Welcome to the third piece in the Conflict Management series. We’ve addressed the methods and benefits of Prevention and Resolution, and this month we’re talking about managing conflict using Redirection.
Redirection Using “Yes, and …”
Typically, when someone comes at you in a conflict situation, your brain immediately goes into fight, flight or freeze mode: You may attack back, blame somebody else to deflect the conflict, or completely avoid the person and the situation. While these are all very natural and understandable reactions, none of them are helpful unless there is a life-threatening issue.
Some conflicts simply need to be distracted from, and often finding common ground with the other party is the way to do it. This is where I teach the “Yes, and …” tactic to my clients. It’s actually very simple. When a conflict arises, look for where you can agree with the person, and start from this common place to move toward a resolution. You will get a lot further when you start with a “yes” than when you start with a “no.” And the other person is much more likely to follow you in a positive direction than in a negative one.
I was once giving a presentation at the Federal Aviation Administration on this exact topic. As I was talking about the brain psychology behind conflict, a disgruntled man in the audience spoke. He started by declaring that he was a doctor, and that I was wrong. And unfortunately, his point had nothing to do with what I was talking about. I had to do some slow, deep breathing to prevent myself from going into fight mode. He continued to rant angrily, going farther and farther off topic. I saw several audience members rolling their eyes, and I knew I had to get things back on track.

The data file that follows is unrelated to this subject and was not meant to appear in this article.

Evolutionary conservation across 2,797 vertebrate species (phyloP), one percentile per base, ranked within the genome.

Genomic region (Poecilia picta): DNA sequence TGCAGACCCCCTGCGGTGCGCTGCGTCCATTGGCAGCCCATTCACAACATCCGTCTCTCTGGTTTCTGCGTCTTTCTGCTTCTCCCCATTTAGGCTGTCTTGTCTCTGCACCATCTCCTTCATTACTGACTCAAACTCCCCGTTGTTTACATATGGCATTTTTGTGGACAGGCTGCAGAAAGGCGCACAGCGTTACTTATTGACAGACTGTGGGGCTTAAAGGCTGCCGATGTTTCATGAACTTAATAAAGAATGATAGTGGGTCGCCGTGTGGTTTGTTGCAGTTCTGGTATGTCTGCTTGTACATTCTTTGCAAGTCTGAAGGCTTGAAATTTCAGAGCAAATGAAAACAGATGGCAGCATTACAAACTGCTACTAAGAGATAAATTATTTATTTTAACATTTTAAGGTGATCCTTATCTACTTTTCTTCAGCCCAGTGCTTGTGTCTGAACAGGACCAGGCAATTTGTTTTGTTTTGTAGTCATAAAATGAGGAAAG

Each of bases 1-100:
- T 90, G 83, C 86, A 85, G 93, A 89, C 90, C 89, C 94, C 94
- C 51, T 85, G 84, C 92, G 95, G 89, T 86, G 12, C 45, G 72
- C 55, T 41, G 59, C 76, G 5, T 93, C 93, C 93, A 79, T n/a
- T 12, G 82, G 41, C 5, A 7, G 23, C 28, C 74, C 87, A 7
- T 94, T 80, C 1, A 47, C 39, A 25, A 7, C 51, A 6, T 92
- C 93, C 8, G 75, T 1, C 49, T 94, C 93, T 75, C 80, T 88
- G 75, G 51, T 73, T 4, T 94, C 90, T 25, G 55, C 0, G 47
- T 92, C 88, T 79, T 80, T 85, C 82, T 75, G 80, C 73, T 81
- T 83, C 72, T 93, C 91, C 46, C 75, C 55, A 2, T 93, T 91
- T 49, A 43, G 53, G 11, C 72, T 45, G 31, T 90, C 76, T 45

After I calmed myself, I listened for something I could agree with. Once I found it, I said, “You’re absolutely right about that, and let me talk about how it applies to this topic.” I could have debated his ideas or even cut him down, but instead I got my presentation back on track by finding one thing to agree with. Afterward, I had audience members come up to me and ask, “How did you do that? That guys ruins every workshop he goes to!”
It was the power of “Yes, and …”!
You’ve probably found yourself in a similar situation. It’s usually a gut reaction to tell people what not to do, or what is wrong with their thinking. If you don’t take it personally, you can usually redirect and find common ground using a “yes, and …” response.
Once you realize that you don’t have to resolve every little difference, you’ll find that many times simply agreeing to something and redirecting can help. Once you’ve mastered this tool, you’ll find it useful in most situations, not just at work. You can use it during a challenge with a store clerk, your children, your spouse, even your in-laws. (It should come in handy during the holiday season!) As you master this skill you can smoothly step out of a vast majority of the conflicts to which you’re invited.
To read more about the concept of “Yes, and …” check out this blog post:
Improvisational Leadership—The “Yes, and” Approach
If you have an example to share, or just want some advice on creating a “Yes, and …” response to a conflict you’re experiencing, either share it here, on Facebook, or email me directly. I’d love to help.
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